Using oiiotool and maketx to create a mipmap debug texture

To visualize the different mipmap levels, you can create a custom tx file with different textures for each mipmap level. It’s pretty easy to do with maketx. (or you can download this one)

First, to create the different mipmap levels, I use oiiotool (I use the one shipped with HtoA).

oiiotool --pattern checker:width=32:height=32:color1=1,0,1 8192x8192 3 -o 8192.tif
oiiotool --pattern checker:width=32:height=32:color1=1,0,1 8192x8192 3 -o 8192.tif
oiiotool --pattern checker:width=32:height=32:color1=1,0,0 4096x4096 3 -o 4096.tif
oiiotool --pattern checker:width=32:height=32:color1=1,.25,0 2048x2048 3 -o 2048.tif
oiiotool --pattern checker:width=32:height=32:color1=0,0,1 1024x1024 3 -o 1024.tif
oiiotool --pattern constant:color=1,1,0 512x512 3 -o 512.tif
oiiotool --pattern constant:color=0,1,1 256x256 3 -o 256.tif
oiiotool --pattern constant:color=.5,0,0 128x128 3 -o 128.tif
oiiotool --pattern constant:color=.5,.5,0 64x64 3 -o 64.tif
oiiotool --pattern constant:color=0,1,0 32x32 3 -o 32.tif
oiiotool --pattern constant:color=.5,0,.5 16x16 3 -o 16.tif
oiiotool --pattern constant:color=.82,.41,.12 8x8 3 -o 8.tif
oiiotool --pattern constant:color=0,.5,.5 4x4 3 -o 4.tif
oiiotool --pattern constant:color=0,.75,1 2x2 3 -o 2.tif
oiiotool --pattern constant:color=.5,.5,.5 1x1 3 -o 1.tif

You can’t use constant colors for all the levels, because OIIO will optimize your texture into a constant color and there won’t be any texture access.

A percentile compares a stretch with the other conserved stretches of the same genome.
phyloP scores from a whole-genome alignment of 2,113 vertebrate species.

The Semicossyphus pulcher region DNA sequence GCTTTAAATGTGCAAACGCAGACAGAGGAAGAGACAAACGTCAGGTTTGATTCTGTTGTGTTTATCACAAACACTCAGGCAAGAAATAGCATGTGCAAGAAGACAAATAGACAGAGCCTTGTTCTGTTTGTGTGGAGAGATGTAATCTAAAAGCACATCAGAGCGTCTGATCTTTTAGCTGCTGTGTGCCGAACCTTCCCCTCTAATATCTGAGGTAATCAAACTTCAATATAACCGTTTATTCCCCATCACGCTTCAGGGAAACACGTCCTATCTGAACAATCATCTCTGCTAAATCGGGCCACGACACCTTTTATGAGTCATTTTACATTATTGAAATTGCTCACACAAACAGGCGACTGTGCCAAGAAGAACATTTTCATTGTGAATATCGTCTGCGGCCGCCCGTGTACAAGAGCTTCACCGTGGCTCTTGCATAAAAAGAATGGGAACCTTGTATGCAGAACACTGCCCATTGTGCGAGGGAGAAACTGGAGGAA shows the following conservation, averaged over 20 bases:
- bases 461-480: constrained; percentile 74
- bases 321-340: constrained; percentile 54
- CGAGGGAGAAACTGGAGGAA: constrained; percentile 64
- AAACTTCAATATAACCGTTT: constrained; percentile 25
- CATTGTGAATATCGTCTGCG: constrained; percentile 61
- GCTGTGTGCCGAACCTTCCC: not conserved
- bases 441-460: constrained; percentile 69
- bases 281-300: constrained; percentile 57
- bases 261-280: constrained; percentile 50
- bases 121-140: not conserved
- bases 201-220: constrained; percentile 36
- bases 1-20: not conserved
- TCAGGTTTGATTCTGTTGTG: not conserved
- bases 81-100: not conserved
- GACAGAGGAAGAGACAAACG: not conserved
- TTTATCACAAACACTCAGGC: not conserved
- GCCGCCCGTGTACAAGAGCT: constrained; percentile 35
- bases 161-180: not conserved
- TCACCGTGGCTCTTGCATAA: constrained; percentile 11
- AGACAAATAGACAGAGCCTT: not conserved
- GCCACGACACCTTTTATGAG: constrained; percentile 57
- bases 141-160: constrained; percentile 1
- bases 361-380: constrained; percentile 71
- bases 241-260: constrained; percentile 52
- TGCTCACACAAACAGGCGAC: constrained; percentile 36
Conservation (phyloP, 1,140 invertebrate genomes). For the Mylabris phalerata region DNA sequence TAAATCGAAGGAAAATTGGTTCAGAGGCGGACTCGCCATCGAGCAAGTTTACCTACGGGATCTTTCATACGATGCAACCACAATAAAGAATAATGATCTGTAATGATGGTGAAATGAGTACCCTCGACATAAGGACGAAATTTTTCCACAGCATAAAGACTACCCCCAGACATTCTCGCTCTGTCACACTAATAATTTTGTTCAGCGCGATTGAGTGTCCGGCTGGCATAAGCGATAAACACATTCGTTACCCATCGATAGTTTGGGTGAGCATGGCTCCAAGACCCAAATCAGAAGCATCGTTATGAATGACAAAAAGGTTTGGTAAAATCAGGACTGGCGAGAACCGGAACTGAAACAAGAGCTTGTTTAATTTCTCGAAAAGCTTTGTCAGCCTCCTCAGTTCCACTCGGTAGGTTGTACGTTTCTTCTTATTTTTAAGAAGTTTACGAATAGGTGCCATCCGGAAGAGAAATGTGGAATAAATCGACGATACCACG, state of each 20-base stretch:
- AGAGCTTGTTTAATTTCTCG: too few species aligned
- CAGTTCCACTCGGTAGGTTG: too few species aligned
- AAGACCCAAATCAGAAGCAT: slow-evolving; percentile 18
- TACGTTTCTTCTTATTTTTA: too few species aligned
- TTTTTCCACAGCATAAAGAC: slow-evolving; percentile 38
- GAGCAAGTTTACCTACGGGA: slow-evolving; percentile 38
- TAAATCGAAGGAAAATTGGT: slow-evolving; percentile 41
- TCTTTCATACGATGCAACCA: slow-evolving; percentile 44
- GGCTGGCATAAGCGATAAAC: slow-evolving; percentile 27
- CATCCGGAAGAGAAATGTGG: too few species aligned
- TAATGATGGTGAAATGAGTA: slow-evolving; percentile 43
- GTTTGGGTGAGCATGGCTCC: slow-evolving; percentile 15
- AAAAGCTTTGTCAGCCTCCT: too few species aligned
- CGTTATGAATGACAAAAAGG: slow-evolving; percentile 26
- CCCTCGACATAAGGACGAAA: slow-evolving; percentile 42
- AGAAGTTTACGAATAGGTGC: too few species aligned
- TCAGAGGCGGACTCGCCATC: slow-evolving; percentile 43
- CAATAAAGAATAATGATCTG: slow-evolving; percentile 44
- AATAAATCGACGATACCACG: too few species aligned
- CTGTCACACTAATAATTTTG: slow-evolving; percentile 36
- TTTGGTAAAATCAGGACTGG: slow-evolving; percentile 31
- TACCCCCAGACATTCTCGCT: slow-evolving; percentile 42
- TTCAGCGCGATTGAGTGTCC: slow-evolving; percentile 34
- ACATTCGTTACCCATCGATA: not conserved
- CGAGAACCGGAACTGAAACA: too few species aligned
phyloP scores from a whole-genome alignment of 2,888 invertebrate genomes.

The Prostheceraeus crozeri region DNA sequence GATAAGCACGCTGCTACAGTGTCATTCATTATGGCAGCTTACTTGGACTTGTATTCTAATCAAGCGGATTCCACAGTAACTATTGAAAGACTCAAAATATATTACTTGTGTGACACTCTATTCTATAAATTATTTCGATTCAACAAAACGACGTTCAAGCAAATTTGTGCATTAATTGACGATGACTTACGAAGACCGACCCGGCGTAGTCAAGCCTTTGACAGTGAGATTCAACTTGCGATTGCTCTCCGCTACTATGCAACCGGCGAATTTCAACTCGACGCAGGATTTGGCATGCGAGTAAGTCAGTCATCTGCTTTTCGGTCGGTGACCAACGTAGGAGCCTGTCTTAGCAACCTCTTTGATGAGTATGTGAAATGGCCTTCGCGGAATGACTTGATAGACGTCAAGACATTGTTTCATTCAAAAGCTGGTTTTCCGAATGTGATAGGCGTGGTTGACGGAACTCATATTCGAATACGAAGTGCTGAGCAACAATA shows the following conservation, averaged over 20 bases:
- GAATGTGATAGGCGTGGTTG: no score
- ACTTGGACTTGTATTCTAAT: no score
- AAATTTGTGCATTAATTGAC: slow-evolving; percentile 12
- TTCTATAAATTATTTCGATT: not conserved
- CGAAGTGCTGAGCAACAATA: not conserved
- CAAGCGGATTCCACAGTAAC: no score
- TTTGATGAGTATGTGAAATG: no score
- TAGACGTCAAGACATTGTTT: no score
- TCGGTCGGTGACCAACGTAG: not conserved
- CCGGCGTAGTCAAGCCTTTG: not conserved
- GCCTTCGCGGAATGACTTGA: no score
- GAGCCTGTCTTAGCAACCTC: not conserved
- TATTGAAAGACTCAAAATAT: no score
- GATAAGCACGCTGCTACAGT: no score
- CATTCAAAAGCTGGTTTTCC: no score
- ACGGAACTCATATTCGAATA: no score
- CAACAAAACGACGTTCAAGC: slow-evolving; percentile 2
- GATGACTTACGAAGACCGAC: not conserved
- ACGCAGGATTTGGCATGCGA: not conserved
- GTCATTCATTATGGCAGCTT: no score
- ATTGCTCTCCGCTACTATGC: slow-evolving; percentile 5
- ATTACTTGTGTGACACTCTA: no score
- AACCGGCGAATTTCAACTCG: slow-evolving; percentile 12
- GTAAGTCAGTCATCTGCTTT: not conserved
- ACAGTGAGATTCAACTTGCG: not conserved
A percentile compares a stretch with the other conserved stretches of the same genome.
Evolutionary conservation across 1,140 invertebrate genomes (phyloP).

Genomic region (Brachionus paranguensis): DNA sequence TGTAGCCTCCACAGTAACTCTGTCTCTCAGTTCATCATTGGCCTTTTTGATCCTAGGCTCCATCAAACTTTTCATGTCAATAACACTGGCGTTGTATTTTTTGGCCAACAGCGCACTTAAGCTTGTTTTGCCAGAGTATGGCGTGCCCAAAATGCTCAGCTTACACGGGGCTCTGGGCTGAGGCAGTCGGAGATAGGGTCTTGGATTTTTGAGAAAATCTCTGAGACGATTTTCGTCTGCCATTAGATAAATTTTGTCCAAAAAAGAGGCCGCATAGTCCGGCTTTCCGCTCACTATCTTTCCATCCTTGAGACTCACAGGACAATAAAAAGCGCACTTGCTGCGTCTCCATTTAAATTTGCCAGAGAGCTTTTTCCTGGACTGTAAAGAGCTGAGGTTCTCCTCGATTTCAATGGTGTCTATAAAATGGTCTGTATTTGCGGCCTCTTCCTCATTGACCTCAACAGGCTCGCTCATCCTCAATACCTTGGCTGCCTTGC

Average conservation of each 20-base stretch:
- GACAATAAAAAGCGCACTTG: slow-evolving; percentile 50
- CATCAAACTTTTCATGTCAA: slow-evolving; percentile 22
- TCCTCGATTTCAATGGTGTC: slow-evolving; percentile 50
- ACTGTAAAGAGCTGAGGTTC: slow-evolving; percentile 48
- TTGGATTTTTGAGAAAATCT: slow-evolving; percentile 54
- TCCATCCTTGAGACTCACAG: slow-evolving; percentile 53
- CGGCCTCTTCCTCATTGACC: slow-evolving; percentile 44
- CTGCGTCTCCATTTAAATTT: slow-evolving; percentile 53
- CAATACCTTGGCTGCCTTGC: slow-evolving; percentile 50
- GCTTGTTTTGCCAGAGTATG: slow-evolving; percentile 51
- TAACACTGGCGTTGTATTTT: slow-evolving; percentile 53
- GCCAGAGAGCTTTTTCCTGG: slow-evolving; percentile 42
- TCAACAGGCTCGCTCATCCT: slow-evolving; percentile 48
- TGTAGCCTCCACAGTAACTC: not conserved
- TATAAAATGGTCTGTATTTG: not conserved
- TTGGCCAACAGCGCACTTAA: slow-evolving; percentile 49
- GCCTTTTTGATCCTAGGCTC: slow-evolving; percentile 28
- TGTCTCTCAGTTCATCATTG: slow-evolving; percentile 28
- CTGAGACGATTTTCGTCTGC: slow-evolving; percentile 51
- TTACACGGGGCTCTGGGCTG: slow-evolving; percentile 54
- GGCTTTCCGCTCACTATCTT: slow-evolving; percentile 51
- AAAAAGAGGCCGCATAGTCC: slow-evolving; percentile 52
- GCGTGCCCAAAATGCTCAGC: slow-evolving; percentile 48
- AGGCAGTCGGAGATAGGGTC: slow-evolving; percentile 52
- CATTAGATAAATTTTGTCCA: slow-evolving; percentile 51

Then I use the -mipimage flag to combine all the mipmap levels into a tx file:

maketx 8192.tif ^
-mipimage 4096.tif ^
-mipimage 2048.tif ^
-mipimage 1024.tif ^
-mipimage 512.tif ^
-mipimage 256.tif ^
-mipimage 128.tif ^
-mipimage 64.tif ^
-mipimage 32.tif ^
-mipimage 16.tif ^
-mipimage 8.tif ^
-mipimage 4.tif ^
-mipimage 2.tif ^
-mipimage 1.tif ^
-format exr -d half -o debug.tx

Here’s a couple of examples of using mip-map bias with the debug tx file.

Mip-map Bias = -1 (read a higher resolution mipmap)


Mip-map Bias = 2 (read two-levels lower resolution mipmap)



[Arnold] Do the right thing: use tx

Use tx textures. Don’t use png, jpg, tif, psd, or any other format. Convert them to tx.

Why not use those other formats?

  • Slow to load
  • Memory hungry if not tiled and mipmapped
  • Slow to render if textures exceed the texture cache size

Why use tx?

  • Fast to load
  • Efficient memory usage
  • Faster to render because they make better use of the texture cache
  • Optimizations such as the detection of constant colors and duplicate files



Convert texture maps to .tx

When you’re rendering with Arnold, convert your texture maps to .tx files with maketx. Always 🙂

.tx textures are better because they are:

  • Tiled (usually the tiles are 64×64 pixels).

    Arnold loads one tile at a time, as needed, rather than loading the entire texture map in memory. So textures are loaded faster, because Arnold loads only what it needs to render the image.

    Arnold uses a texture cache system to efficiently manage texture memory usage: only the most recently used tiles are kept in memory. You can have hundreds, or even thousands, of 4k and 8k images, and Arnold will never use more runtime memory than the user-specified max cache size.

  • Mip-mapped.

    Mip-mapped textures are anti-aliased, even at low AA sample settings.

If you don’t convert your texture maps with maketx, the default Arnold behavior is to auto-tile and auto-map your textures for you, but this is very inefficient because it is done once for every rendered frame, rather than one-time-only with maketx.